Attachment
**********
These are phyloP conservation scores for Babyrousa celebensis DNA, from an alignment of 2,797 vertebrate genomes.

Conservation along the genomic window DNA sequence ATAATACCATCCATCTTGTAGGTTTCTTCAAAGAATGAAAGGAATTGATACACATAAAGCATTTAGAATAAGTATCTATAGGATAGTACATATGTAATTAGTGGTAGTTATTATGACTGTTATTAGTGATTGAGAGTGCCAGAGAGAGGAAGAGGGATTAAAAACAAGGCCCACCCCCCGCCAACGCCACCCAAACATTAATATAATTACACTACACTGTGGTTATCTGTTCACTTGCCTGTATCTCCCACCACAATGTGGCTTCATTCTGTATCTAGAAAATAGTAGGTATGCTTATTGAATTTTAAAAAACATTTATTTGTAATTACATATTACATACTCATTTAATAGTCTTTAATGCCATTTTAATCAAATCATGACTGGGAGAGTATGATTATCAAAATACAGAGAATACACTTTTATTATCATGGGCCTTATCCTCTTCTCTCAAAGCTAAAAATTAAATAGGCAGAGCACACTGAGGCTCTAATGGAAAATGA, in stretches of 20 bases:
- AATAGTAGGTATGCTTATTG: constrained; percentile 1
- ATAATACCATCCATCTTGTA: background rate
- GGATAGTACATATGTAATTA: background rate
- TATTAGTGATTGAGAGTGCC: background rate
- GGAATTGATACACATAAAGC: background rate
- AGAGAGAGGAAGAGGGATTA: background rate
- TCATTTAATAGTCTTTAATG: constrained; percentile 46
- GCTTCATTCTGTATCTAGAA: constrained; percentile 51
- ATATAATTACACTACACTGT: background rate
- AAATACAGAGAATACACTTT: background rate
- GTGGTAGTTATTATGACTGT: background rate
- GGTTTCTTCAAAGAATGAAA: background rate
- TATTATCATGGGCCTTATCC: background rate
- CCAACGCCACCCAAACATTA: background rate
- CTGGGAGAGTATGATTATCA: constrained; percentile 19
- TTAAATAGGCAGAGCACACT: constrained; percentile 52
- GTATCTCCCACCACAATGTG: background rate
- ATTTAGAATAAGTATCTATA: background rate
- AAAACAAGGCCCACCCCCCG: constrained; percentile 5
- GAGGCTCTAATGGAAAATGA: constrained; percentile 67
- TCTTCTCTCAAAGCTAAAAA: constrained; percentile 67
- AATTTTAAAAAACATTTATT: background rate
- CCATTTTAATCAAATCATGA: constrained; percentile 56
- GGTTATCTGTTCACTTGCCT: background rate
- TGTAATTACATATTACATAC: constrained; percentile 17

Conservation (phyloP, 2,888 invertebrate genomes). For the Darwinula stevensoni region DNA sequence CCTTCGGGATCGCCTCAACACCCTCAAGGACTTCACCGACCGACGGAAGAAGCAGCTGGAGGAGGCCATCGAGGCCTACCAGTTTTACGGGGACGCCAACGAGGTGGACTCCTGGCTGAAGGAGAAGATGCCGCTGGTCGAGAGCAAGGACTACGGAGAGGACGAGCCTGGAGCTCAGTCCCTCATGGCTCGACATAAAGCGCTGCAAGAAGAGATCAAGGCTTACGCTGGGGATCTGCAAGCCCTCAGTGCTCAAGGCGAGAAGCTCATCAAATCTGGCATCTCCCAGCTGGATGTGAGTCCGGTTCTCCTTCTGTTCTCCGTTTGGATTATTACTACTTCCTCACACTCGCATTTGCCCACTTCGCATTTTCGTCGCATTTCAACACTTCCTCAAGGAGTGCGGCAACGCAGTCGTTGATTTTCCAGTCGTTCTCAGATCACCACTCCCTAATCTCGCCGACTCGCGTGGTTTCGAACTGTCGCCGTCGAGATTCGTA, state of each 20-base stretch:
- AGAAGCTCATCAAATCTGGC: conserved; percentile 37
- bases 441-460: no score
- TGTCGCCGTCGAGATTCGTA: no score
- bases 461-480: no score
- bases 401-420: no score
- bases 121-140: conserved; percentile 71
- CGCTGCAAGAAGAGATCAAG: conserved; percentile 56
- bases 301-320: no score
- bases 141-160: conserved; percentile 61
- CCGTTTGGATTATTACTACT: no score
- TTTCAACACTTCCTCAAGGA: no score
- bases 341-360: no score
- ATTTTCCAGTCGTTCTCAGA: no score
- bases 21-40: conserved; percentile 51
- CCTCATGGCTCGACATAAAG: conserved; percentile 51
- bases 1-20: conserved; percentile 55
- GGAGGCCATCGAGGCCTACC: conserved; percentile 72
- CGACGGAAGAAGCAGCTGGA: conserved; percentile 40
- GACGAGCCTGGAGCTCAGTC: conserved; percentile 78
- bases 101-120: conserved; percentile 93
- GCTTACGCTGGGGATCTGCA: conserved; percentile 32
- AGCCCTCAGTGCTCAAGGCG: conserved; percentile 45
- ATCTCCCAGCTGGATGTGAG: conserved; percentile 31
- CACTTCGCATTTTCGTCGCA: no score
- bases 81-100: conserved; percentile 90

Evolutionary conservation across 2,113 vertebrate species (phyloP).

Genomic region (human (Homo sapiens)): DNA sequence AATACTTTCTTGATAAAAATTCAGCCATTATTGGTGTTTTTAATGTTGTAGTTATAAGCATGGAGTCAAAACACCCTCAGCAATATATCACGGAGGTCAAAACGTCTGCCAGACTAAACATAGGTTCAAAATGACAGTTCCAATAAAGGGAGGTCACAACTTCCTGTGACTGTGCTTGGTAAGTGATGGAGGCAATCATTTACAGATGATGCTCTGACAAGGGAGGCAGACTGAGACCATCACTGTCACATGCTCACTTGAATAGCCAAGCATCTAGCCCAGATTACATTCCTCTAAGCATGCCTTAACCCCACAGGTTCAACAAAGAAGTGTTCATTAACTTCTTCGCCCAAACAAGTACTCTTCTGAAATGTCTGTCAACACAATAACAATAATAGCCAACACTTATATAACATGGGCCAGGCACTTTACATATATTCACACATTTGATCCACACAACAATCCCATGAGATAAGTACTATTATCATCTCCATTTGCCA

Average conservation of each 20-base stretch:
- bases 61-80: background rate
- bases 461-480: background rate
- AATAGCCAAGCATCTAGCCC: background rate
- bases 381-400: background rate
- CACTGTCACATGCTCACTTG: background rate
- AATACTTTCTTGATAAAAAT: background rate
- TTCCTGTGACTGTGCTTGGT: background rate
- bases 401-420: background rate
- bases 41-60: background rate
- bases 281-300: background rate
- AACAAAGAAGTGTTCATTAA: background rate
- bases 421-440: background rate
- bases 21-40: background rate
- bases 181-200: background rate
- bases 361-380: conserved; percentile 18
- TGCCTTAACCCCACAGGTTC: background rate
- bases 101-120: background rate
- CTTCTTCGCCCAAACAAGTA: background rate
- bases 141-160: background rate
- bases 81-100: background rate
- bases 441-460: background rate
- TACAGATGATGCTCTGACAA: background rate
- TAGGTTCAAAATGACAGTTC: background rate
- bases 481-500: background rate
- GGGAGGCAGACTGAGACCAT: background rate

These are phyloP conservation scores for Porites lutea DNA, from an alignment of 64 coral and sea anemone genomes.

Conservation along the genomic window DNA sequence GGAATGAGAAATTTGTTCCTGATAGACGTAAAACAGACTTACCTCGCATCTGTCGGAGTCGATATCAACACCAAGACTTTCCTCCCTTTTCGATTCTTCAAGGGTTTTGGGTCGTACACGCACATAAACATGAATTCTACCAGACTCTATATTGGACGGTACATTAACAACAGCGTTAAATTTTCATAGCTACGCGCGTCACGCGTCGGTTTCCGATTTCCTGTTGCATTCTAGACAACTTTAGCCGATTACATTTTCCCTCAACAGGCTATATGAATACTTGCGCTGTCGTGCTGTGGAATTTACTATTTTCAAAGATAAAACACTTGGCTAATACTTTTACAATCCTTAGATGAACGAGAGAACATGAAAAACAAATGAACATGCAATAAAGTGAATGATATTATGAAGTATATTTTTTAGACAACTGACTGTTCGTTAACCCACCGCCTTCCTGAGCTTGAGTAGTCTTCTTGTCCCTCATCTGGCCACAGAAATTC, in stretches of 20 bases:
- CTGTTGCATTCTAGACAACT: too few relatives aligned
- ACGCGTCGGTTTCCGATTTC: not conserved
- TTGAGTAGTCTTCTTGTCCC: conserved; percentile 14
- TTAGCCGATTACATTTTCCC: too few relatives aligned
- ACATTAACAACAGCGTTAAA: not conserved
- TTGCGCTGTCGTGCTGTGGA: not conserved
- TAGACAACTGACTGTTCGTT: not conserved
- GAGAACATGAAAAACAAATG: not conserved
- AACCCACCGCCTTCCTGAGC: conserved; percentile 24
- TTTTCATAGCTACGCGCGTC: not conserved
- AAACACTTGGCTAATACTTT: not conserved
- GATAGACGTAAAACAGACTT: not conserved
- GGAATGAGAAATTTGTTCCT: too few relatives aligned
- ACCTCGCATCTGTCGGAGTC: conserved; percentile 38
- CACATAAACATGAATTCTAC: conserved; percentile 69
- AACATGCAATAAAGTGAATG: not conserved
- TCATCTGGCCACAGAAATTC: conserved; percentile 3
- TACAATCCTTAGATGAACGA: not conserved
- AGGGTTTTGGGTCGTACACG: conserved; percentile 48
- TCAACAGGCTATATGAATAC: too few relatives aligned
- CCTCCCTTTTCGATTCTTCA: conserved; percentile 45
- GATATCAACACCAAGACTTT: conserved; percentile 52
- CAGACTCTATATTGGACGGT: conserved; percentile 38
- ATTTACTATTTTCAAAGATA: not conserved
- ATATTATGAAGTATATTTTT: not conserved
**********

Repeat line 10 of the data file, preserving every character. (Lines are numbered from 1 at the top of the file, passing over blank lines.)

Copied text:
- GCTTCATTCTGTATCTAGAA: constrained; percentile 51